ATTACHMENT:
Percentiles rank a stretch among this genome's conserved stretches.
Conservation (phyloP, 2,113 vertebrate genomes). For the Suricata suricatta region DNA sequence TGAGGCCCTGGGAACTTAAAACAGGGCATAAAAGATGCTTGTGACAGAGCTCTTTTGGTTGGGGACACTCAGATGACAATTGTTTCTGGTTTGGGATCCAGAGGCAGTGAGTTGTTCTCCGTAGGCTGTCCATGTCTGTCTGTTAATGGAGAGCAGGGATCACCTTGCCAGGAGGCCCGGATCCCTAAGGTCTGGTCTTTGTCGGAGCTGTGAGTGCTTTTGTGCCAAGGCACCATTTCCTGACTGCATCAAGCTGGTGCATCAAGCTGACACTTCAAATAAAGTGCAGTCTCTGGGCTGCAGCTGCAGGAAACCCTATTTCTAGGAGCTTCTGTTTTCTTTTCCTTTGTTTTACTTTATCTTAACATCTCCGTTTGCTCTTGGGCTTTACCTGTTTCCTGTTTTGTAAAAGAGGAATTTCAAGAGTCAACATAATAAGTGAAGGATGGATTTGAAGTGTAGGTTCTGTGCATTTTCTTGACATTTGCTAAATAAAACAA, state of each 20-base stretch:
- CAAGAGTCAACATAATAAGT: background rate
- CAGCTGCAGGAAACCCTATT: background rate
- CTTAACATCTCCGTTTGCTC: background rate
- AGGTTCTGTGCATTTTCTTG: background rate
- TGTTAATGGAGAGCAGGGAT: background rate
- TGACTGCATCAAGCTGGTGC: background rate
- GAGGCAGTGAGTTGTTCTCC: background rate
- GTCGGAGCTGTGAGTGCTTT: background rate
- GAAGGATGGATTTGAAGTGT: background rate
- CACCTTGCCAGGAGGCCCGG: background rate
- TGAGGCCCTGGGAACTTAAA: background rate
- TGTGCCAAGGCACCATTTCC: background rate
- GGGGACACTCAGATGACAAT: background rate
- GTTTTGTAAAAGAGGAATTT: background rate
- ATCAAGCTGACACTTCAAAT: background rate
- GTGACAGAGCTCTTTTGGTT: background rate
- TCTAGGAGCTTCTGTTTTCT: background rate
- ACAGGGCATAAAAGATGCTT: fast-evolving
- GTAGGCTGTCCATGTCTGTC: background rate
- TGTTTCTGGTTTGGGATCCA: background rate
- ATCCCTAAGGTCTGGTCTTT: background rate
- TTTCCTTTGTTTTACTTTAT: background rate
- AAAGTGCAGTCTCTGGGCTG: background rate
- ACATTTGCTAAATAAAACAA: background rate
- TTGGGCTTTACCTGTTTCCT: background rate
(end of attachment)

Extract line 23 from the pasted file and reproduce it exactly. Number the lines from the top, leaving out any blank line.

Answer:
- ATCCCTAAGGTCTGGTCTTT: background rate